How Insurance Works

Most people are confused about insurance. And rightfully so. Even many people in the insurance industry are confused about some of the forces behind one of the largest industries that produces nothing. Yes, when you think about it insurance produces no actual product or service. Banks at least provide money for businesses and people to conduct business.

Taxes collected by local, state and federal agencies fund services such as roads, police, schools. fire protection, etc. Insurance companies collect money at each step of your life. Medical. Auto. Home. Life. Business. Yet you get nothing back unless you have a claim and then the true objective of insurance it to make you whole – return you to the state you started – as opposed to advance you. If you are in a car wreck – the insurance fixes your care. They don’t just buy you a newer one. And they will only fix your car if it is wrecked. Not just because you need a new car because it is old and wore out.

At some point, we shopped around for insurance – found it confusing and it appeared to be about the same in price and service so we figured insurance is insurance is insurance. It does not matter what company we get it from, it is basically the same. You have reached the conclusion that insurance is insurance is insurance. That is far from the truth. So you finally settle on a company or an agent that you like or that sounds good to you.

Several things can change affecting your insurance and your coverage – and some of them you may not even realize. Insurance companies work on the premise of spreading the risk among lots of players. The basis is that a lot of people each put a little money in a pool or pot that is then available for the expenses of the few that need it for an emergency. (Well, that was the the original idea anyway.) What happens behind the scenes, is that as companies notice higher then expected claims in one category, they adjust up the amount they want people to pay for that coverage. The Premiums.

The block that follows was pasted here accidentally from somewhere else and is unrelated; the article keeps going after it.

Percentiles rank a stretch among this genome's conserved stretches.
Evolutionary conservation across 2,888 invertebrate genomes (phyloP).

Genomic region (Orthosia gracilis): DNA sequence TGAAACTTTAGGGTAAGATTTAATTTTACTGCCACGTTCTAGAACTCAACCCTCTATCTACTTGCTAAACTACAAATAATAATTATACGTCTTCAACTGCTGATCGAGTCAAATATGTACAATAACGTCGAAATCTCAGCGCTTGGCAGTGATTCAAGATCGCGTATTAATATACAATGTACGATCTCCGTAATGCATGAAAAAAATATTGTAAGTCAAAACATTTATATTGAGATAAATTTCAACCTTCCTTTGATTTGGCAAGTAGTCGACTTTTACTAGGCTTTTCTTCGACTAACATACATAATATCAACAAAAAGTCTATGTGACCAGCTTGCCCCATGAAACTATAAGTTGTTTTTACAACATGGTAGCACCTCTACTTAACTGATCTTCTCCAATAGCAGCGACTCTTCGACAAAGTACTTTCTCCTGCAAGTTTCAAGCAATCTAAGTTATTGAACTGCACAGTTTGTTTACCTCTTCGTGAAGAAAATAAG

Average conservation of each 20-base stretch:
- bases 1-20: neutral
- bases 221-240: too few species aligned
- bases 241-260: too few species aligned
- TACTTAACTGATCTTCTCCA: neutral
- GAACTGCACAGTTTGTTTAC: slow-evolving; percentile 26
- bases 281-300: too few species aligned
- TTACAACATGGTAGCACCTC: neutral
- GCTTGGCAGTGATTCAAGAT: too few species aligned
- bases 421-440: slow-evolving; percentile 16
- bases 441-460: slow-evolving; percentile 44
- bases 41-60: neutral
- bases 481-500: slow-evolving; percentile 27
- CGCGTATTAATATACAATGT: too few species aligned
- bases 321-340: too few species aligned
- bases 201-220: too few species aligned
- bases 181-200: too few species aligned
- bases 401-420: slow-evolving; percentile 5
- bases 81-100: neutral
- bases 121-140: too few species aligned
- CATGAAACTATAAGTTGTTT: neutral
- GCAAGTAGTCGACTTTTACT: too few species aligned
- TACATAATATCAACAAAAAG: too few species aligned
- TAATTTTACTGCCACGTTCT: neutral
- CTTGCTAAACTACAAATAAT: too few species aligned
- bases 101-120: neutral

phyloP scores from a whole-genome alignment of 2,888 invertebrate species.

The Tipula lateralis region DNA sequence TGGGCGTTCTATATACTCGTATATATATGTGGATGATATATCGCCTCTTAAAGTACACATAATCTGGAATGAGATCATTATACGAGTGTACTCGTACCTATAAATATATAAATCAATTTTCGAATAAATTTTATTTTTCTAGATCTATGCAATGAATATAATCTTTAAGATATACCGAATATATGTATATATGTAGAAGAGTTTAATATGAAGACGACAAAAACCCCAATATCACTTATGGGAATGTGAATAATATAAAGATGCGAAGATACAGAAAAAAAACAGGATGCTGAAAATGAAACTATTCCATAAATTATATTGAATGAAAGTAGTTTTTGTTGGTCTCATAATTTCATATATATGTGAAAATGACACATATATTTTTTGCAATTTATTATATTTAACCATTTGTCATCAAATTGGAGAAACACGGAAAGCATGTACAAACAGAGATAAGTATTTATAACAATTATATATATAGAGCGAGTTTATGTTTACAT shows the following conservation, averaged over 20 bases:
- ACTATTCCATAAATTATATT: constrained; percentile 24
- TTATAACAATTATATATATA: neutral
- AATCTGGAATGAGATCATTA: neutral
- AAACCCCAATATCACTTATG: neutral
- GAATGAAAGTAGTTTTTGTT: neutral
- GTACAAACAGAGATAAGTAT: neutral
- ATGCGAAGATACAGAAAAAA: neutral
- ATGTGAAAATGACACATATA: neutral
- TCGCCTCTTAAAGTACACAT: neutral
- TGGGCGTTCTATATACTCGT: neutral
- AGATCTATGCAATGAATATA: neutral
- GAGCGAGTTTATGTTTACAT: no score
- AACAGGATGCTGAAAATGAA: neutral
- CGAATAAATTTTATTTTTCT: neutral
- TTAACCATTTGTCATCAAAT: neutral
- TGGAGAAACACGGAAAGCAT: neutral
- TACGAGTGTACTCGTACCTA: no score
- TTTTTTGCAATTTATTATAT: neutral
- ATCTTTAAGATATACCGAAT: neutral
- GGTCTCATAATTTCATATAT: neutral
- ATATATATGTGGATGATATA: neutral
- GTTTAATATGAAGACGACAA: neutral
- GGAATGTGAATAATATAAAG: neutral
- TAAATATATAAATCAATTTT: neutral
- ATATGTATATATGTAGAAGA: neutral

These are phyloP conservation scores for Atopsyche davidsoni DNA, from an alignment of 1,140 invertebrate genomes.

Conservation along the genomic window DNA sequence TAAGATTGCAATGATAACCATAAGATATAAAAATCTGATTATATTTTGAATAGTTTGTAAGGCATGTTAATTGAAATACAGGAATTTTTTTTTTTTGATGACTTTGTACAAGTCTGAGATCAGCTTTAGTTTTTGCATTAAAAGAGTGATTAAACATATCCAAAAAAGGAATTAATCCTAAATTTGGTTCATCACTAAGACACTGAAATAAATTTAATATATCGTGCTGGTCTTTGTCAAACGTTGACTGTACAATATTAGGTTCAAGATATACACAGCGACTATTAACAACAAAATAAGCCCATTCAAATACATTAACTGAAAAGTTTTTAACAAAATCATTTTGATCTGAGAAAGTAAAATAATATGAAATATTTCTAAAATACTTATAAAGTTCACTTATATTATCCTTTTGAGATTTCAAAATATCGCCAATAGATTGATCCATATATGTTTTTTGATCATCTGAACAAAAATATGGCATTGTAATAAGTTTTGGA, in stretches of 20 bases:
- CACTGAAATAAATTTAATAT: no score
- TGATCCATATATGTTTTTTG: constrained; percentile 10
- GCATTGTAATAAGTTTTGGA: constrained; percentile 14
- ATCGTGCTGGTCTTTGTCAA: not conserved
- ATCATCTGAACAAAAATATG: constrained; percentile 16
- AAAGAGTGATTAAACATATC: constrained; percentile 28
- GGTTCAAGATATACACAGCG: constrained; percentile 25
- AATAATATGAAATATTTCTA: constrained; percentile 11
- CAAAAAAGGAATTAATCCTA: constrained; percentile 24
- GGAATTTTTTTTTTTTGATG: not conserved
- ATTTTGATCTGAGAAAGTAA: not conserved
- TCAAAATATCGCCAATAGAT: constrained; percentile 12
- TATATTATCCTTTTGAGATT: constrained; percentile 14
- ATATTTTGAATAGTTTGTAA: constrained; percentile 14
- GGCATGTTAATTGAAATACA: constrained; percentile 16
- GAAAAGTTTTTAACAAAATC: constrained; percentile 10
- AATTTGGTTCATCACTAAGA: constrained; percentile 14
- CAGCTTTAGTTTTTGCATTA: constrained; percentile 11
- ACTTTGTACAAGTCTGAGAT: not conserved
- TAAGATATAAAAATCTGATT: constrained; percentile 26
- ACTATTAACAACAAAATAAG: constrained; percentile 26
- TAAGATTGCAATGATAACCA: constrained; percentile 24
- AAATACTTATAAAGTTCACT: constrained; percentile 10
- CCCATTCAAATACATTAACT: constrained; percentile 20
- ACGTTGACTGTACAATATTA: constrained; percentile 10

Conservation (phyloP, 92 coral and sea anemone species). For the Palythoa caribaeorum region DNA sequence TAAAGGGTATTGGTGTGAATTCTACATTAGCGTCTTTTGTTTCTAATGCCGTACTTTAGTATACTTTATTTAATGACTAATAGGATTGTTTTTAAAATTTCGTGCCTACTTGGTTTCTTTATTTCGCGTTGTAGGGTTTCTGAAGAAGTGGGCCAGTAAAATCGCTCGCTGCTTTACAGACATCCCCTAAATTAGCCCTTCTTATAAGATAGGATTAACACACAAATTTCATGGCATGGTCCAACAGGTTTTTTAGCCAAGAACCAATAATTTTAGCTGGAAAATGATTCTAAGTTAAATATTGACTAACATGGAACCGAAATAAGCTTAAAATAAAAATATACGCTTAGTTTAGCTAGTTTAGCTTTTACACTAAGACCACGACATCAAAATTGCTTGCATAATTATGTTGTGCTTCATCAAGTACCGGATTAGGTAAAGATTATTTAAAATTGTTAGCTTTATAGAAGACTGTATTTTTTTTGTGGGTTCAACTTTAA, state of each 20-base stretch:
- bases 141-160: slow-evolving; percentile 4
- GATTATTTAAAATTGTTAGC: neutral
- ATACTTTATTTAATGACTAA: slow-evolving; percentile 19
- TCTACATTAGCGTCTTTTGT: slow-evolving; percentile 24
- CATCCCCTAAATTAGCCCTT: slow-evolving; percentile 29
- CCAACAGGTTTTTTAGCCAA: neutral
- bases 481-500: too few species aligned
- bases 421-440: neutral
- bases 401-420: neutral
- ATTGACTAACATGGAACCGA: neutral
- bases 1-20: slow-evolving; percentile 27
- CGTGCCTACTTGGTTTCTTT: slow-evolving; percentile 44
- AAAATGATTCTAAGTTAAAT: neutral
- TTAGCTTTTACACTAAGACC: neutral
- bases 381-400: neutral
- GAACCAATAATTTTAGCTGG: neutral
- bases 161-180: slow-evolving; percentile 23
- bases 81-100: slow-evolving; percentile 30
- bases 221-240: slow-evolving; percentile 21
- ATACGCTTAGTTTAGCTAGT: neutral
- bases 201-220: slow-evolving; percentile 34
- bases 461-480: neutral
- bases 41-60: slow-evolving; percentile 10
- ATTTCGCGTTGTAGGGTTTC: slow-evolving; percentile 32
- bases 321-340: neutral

One part of calculating insurance premiums that you have no control over is the insurance companies business model. Companies make behind the scenes changes that can dramatically alter your coverage. Company managers, in an attempt to increase a certain class of coverage (i.e. investment property, commercial property, etc) may sudden drop their premiums. This, of course, brings in more business. You may be one of the them that changes companies to enjoy the low prices. Overtime, the company is bringing in insufficient cash flow to cover claims and expenses. The company suddenly realizes this and starts raising prices. Your premiums might go up 4-5-6% every year (or even 6 months) several times in a row.

There are basically two types of agents: Independent Agents that represent numerous companies while Exclusive agents work for only one company. Examples of Exclusive agents would be State Farm, Farmers, Allstate, etc. Independent Agents have the option to write coverage or policies with any company that they have an agreement with. Not all agents represent all the companies and each agent will have their favorite company.

Your insurance agent is not always your friend, even is they are your friend. Agents are paid a commission on premiums. Different policies or policies types will pay different amounts. Different companies also pay different percentages. Because agents are primarily paid on commissions – the higher the price, the more money they make. Not that all agents are dishonest or will always place they income wants over what is best for you – you still should always place close attention to the details.

There is nothing wrong with getting regular insurance checkups and doing some comparison shopping. And it does not hurt to shop other agents. Unless you are in the insurance business you will never be an expert. t is possible that even if you are associated with insurance, that you will only know and understand a small part of the industry. Being an informed shopper is the only way to get them maximum value for your insurance money.

And one final point – Price is not always the most important part of the decision. You need the right coverage for your situation.

Motor Carrier Management Information System – MCMIS